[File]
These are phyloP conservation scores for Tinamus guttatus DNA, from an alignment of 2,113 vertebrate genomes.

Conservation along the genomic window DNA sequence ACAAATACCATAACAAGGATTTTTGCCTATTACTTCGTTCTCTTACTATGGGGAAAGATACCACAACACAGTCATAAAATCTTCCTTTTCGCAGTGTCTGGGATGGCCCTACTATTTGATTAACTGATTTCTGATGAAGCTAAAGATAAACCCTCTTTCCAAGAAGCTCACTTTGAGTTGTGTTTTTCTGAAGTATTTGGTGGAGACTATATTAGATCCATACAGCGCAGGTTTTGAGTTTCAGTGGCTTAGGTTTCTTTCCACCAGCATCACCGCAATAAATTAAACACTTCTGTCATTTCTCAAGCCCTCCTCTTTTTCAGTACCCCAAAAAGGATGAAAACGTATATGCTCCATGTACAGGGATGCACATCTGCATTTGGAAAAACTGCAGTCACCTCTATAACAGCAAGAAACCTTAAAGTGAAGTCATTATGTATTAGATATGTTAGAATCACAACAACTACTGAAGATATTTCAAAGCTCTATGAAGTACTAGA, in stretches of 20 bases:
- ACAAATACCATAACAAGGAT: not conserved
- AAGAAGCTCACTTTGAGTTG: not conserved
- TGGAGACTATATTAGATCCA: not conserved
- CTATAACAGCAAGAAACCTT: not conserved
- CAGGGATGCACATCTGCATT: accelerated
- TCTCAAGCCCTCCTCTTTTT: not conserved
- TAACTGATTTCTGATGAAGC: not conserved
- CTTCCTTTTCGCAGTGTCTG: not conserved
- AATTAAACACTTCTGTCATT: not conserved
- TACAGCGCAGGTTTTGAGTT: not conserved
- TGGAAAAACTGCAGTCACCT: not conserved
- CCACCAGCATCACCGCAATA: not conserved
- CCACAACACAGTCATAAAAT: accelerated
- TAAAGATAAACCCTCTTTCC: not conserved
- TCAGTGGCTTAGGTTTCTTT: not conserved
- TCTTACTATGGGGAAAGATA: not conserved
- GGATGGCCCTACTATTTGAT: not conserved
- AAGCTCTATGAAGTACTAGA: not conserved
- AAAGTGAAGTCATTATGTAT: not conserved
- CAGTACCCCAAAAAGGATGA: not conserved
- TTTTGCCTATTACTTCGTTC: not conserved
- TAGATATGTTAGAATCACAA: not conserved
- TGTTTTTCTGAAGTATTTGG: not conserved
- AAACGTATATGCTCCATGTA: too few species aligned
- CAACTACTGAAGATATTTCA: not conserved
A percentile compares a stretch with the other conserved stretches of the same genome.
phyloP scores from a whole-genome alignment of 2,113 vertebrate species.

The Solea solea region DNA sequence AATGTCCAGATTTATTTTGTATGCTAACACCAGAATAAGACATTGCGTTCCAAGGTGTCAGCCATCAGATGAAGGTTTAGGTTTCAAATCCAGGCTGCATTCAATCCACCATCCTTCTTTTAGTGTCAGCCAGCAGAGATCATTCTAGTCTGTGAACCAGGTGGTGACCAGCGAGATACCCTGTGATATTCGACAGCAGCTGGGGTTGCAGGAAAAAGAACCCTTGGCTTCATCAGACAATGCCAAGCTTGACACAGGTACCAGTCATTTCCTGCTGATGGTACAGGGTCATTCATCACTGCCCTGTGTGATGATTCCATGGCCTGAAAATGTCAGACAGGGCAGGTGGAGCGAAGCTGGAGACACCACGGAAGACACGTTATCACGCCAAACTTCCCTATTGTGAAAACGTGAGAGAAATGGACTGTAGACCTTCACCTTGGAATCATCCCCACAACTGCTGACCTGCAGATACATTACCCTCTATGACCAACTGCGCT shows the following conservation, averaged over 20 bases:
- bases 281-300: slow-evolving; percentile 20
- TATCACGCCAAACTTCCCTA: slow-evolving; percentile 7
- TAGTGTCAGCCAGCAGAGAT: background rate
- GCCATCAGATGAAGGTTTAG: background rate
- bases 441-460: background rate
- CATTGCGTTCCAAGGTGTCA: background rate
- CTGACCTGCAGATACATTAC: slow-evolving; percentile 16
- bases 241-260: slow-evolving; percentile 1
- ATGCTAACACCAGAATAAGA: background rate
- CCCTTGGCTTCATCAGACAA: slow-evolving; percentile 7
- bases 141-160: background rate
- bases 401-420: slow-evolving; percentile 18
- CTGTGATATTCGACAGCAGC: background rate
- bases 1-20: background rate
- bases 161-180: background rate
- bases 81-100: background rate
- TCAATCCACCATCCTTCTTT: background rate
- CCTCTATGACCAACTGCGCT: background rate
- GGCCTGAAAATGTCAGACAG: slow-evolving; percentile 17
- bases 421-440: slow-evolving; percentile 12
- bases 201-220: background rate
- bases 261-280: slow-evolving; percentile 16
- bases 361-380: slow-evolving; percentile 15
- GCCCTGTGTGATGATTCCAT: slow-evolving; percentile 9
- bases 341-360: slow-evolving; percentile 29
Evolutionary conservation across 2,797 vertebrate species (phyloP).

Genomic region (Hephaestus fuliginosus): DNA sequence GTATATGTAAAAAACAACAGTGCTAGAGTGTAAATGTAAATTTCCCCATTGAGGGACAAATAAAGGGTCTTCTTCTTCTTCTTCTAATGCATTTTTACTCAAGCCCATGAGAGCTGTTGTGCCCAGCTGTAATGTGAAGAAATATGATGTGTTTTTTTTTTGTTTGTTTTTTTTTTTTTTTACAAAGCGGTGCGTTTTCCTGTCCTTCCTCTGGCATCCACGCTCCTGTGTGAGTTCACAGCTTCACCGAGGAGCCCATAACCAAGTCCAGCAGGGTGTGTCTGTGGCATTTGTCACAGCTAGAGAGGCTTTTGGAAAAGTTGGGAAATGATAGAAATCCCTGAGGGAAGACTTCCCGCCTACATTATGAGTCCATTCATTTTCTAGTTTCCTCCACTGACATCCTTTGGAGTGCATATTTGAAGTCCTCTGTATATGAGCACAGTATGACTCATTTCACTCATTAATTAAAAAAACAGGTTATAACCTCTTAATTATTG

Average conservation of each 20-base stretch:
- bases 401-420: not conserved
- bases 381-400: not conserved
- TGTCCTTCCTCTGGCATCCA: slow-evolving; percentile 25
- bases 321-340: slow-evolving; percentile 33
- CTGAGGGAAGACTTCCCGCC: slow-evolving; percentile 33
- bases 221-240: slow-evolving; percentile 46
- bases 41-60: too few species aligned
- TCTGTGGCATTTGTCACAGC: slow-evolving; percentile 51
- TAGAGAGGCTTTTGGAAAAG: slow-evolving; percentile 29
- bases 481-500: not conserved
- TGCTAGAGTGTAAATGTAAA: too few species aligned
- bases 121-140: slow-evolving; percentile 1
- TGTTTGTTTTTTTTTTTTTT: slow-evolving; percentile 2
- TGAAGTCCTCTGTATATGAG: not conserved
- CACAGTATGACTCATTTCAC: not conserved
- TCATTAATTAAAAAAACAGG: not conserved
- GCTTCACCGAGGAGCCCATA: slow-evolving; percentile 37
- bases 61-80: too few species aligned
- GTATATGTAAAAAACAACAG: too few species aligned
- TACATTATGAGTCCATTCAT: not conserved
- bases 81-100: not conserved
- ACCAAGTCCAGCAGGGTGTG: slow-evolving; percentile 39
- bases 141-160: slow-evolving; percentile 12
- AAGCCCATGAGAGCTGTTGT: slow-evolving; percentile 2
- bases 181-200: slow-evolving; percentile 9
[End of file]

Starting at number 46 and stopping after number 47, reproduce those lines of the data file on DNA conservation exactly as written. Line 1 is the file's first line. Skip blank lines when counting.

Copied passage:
- bases 81-100: background rate
- TCAATCCACCATCCTTCTTT: background rate